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Performance Review

Tip of the Day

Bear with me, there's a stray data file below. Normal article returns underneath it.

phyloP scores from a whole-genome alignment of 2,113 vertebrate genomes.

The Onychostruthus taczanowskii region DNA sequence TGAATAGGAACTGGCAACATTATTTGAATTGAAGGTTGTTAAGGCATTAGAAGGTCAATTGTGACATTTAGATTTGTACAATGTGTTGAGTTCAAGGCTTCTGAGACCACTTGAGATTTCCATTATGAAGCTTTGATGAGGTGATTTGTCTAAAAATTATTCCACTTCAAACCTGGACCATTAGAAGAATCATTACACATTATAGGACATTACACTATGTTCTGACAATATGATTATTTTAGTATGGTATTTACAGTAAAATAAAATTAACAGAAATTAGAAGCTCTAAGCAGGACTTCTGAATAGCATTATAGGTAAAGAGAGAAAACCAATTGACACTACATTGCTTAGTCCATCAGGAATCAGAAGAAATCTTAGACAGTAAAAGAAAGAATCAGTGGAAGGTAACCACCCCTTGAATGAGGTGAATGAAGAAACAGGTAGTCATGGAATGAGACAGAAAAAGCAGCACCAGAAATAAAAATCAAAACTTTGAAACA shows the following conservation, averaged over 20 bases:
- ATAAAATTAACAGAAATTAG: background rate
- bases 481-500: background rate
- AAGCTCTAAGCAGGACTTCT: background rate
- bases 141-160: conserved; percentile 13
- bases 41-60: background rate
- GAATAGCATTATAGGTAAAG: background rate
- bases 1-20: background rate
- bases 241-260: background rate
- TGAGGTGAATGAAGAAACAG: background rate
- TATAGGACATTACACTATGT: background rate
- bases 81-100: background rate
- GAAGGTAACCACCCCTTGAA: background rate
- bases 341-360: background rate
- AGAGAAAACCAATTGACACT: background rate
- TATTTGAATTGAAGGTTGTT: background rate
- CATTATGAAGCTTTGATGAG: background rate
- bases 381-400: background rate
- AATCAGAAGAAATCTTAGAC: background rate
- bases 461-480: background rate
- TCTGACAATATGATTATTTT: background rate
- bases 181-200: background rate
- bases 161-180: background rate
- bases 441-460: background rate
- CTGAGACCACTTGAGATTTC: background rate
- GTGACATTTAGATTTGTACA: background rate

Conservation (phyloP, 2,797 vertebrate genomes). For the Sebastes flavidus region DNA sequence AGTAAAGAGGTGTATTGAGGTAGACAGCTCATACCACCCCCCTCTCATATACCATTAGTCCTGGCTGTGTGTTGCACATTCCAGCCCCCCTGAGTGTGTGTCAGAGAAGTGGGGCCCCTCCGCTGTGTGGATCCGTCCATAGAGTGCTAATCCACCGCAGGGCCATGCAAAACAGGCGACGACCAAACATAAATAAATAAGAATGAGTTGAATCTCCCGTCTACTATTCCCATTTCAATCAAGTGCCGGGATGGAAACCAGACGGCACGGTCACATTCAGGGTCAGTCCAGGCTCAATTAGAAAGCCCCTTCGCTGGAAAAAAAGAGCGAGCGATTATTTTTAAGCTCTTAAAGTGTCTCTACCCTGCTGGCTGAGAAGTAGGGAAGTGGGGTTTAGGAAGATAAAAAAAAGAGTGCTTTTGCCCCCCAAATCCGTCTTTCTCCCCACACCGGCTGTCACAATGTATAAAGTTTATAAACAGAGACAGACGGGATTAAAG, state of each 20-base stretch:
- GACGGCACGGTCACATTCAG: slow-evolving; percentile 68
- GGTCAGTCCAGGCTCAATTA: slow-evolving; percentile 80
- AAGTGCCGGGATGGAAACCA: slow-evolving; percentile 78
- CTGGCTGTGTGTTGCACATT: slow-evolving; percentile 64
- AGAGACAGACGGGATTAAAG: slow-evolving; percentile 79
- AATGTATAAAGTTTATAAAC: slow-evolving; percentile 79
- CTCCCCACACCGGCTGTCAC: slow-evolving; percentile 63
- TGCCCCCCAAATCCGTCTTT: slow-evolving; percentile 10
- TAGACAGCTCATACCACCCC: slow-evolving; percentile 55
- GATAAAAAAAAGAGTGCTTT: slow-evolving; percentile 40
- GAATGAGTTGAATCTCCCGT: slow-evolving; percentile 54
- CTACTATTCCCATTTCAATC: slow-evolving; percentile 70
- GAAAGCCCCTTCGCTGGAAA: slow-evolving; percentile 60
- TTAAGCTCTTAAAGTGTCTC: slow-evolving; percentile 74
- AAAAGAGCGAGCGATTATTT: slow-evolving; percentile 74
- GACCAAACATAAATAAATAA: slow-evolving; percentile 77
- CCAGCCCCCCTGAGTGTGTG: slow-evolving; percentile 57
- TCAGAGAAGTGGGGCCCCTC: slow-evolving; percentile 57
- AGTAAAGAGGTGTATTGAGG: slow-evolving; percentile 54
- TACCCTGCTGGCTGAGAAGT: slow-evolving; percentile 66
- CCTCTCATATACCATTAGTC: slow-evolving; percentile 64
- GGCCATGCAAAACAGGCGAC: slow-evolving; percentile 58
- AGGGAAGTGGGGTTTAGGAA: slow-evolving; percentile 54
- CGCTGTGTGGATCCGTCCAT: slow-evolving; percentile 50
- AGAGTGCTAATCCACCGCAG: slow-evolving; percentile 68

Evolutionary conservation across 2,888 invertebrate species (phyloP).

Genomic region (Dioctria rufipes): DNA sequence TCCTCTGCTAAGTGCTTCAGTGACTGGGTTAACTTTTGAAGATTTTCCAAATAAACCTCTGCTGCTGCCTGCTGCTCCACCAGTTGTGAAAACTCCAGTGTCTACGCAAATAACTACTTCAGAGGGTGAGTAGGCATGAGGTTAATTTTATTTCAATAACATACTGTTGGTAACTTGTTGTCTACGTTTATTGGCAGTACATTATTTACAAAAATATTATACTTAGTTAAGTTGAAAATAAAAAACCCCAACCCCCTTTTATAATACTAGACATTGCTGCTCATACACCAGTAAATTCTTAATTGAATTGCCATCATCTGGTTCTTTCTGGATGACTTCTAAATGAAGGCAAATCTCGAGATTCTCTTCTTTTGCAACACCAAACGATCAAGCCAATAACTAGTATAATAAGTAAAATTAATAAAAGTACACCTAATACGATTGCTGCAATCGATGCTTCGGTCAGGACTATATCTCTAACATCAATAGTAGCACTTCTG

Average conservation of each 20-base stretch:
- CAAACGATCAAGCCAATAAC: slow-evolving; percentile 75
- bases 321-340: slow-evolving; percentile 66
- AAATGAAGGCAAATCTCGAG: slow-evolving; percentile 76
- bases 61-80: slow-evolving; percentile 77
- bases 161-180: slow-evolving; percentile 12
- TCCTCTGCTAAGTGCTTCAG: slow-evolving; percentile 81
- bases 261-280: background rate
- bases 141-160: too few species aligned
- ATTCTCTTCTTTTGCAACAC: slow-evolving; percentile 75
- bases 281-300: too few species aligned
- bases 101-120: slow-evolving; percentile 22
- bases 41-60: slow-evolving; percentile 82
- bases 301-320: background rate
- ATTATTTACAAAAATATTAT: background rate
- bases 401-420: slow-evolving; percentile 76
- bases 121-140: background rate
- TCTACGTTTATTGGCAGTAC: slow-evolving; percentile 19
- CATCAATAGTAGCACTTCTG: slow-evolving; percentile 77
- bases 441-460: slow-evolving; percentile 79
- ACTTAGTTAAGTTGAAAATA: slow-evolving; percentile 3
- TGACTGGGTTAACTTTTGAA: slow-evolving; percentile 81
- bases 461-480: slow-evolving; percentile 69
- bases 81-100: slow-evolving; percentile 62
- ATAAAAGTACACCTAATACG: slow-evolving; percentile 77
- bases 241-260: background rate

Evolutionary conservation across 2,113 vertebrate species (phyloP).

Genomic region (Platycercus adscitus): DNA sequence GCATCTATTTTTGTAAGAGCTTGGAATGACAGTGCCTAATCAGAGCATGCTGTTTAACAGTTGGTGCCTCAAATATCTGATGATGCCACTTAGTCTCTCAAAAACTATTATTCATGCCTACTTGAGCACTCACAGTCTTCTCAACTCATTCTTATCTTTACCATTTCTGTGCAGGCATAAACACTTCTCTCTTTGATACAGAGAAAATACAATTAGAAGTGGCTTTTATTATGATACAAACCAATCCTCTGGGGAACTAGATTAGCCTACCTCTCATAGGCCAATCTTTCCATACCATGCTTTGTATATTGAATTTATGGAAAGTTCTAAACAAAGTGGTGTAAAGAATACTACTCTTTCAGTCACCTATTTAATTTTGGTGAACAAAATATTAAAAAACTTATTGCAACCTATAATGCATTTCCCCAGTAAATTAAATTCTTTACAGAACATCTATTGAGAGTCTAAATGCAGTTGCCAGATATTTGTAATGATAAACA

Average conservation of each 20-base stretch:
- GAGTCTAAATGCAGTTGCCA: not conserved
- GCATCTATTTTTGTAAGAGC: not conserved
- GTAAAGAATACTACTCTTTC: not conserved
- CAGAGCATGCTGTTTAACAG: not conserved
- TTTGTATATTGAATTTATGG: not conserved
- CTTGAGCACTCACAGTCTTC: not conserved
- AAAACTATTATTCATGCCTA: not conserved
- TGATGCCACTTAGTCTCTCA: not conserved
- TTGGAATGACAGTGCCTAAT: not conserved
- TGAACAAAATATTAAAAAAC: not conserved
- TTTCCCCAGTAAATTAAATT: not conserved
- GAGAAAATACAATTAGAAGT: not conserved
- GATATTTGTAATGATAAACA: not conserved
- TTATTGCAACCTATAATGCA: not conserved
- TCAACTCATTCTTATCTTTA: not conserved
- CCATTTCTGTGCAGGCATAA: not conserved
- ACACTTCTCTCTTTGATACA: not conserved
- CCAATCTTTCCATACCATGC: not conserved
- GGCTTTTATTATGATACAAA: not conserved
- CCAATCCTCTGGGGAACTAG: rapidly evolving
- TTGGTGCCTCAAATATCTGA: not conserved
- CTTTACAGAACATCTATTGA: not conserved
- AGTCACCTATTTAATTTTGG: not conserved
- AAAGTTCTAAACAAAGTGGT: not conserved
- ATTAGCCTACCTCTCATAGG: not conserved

It doesn't happen very often, but every once in a while a prospective employer will ask to see a copy of your performance review. You should politely decline. The information in your review is proprietary and giving a prospective boss access to the document allows him to scrutinize every task you performed and read you manager’s subjective comments. That's more information than they need. In addition, performance plans are controlled documents because they often detail a company’s technical infrastructure and business objectives. Explain that your review is confidential and ask if a reference will suffice. If you understand why the employer needs the information, you can suggest an alternate source to validate your experience. It’s OK to divulge your rating from the last performance review or to reveal the top two or three goals in your plan. Or, you can provide a copy of your job description to validate your experience. Peer references or a letter from a previous boss may also satisfy the hiring manager's curiosity, and of course you can provide copies of complimentary emails or awards you’ve received. But keep your actual performance review to yourself.

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